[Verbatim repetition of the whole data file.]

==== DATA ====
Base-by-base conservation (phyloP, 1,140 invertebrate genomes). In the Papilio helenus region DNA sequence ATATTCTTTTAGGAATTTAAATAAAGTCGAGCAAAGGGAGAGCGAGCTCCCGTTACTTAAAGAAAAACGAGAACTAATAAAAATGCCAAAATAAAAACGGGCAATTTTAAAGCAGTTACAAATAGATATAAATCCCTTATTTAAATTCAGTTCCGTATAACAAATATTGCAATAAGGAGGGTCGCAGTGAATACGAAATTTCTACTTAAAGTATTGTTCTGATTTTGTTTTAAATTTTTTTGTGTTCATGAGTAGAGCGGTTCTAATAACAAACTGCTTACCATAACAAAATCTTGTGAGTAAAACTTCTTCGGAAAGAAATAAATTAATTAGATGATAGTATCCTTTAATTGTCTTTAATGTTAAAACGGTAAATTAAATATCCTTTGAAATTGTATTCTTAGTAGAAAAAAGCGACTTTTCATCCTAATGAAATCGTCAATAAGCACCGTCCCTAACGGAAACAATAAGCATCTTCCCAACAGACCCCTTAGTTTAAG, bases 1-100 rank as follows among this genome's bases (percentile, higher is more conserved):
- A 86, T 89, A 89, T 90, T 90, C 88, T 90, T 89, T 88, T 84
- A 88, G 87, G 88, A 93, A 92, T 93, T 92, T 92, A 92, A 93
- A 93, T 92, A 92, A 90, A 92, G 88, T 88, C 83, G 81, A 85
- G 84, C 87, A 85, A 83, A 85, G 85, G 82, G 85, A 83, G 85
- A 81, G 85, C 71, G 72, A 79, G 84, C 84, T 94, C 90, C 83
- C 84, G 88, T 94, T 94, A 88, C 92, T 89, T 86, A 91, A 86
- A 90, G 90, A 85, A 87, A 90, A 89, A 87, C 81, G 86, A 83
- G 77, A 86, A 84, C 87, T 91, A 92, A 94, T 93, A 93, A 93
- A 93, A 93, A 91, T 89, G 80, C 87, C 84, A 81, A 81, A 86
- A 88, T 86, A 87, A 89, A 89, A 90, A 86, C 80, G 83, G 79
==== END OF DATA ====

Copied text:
Base-by-base conservation (phyloP, 1,140 invertebrate genomes). In the Papilio helenus region DNA sequence ATATTCTTTTAGGAATTTAAATAAAGTCGAGCAAAGGGAGAGCGAGCTCCCGTTACTTAAAGAAAAACGAGAACTAATAAAAATGCCAAAATAAAAACGGGCAATTTTAAAGCAGTTACAAATAGATATAAATCCCTTATTTAAATTCAGTTCCGTATAACAAATATTGCAATAAGGAGGGTCGCAGTGAATACGAAATTTCTACTTAAAGTATTGTTCTGATTTTGTTTTAAATTTTTTTGTGTTCATGAGTAGAGCGGTTCTAATAACAAACTGCTTACCATAACAAAATCTTGTGAGTAAAACTTCTTCGGAAAGAAATAAATTAATTAGATGATAGTATCCTTTAATTGTCTTTAATGTTAAAACGGTAAATTAAATATCCTTTGAAATTGTATTCTTAGTAGAAAAAAGCGACTTTTCATCCTAATGAAATCGTCAATAAGCACCGTCCCTAACGGAAACAATAAGCATCTTCCCAACAGACCCCTTAGTTTAAG, bases 1-100 rank as follows among this genome's bases (percentile, higher is more conserved):
- A 86, T 89, A 89, T 90, T 90, C 88, T 90, T 89, T 88, T 84
- A 88, G 87, G 88, A 93, A 92, T 93, T 92, T 92, A 92, A 93
- A 93, T 92, A 92, A 90, A 92, G 88, T 88, C 83, G 81, A 85
- G 84, C 87, A 85, A 83, A 85, G 85, G 82, G 85, A 83, G 85
- A 81, G 85, C 71, G 72, A 79, G 84, C 84, T 94, C 90, C 83
- C 84, G 88, T 94, T 94, A 88, C 92, T 89, T 86, A 91, A 86
- A 90, G 90, A 85, A 87, A 90, A 89, A 87, C 81, G 86, A 83
- G 77, A 86, A 84, C 87, T 91, A 92, A 94, T 93, A 93, A 93
- A 93, A 93, A 91, T 89, G 80, C 87, C 84, A 81, A 81, A 86
- A 88, T 86, A 87, A 89, A 89, A 90, A 86, C 80, G 83, G 79